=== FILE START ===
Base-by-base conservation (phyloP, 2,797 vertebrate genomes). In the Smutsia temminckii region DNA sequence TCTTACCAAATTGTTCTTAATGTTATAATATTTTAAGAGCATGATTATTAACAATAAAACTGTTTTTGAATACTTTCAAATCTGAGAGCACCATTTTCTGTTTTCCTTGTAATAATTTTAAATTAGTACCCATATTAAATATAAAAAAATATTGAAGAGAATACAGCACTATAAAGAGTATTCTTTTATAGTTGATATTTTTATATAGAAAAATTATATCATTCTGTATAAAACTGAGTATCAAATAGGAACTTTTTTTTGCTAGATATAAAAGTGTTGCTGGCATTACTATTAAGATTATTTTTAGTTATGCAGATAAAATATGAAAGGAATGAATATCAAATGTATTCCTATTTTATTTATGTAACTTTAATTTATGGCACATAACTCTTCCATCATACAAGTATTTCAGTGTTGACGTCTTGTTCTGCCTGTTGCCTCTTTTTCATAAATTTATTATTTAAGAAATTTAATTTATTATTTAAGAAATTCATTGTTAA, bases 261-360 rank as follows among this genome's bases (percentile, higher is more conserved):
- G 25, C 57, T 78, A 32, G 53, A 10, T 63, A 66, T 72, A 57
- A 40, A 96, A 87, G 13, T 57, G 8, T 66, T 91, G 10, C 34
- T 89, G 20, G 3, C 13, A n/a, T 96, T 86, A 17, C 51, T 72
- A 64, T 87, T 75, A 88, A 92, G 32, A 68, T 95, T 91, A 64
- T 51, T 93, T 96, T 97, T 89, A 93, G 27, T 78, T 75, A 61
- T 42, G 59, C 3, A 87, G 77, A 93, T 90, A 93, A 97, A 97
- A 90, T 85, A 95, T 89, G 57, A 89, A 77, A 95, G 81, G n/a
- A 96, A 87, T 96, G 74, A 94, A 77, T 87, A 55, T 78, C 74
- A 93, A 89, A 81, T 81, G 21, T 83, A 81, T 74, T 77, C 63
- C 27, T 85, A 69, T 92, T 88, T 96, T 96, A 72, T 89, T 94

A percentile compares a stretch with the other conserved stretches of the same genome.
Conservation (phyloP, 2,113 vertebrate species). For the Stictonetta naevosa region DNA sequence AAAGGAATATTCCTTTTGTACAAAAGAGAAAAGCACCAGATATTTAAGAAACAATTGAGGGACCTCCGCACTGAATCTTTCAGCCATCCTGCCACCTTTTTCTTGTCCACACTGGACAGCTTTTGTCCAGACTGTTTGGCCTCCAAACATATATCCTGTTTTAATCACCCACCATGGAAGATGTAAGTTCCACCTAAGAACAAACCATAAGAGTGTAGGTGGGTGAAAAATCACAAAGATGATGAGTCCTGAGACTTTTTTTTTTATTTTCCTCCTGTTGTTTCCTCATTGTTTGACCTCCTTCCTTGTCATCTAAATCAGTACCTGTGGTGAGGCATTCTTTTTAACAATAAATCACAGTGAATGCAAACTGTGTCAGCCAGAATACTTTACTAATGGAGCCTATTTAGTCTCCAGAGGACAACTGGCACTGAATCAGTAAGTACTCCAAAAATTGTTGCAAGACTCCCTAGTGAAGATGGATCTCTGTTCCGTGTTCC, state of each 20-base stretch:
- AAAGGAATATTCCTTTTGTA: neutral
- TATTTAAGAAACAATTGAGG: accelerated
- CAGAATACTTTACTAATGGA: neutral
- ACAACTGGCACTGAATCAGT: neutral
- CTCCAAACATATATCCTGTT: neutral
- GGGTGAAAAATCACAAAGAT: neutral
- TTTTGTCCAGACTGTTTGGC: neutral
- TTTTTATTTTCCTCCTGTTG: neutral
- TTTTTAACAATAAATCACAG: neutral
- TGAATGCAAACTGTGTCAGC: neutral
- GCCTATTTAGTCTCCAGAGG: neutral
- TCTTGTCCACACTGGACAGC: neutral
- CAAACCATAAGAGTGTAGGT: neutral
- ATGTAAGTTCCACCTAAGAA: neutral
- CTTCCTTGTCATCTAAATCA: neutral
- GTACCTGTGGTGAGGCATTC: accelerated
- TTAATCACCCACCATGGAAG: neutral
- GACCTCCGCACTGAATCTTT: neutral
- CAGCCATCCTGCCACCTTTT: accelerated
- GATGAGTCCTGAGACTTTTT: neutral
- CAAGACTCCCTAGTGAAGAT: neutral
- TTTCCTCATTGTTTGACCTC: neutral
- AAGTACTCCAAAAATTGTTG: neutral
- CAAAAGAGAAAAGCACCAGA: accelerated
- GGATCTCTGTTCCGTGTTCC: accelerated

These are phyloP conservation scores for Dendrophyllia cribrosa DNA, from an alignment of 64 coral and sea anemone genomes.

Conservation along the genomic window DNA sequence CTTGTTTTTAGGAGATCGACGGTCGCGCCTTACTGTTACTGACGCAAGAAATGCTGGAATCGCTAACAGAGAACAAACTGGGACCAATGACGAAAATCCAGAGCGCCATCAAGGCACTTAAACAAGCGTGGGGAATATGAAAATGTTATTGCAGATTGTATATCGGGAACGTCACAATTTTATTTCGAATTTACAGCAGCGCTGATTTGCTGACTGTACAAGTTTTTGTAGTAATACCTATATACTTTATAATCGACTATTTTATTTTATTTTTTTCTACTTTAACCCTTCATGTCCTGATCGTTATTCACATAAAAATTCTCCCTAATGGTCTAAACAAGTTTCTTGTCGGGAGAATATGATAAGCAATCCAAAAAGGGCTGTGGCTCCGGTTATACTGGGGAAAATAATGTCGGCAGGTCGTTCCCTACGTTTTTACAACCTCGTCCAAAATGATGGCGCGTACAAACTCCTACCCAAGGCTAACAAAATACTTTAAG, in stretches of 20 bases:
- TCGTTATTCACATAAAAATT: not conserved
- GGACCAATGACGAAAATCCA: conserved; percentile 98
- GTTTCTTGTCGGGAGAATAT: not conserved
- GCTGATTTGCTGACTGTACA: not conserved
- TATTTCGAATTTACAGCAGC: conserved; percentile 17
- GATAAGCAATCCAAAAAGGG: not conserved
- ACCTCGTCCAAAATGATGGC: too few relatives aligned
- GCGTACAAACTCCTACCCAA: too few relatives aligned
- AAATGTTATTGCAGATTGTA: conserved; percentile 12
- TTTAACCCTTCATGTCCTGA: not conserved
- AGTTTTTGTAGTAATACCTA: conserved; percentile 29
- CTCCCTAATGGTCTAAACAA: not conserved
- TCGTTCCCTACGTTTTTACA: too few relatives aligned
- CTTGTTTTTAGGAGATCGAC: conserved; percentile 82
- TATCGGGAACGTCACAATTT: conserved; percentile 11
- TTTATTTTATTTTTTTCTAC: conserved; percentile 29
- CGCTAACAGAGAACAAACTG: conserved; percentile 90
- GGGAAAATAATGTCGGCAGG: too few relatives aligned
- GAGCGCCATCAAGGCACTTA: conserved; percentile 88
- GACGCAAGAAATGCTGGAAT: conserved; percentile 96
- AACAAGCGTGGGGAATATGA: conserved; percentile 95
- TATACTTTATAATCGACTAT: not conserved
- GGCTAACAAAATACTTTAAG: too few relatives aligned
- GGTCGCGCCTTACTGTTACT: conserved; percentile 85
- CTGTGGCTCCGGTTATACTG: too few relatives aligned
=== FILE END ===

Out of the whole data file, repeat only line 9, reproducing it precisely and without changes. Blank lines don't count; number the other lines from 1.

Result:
- A 96, A 87, T 96, G 74, A 94, A 77, T 87, A 55, T 78, C 74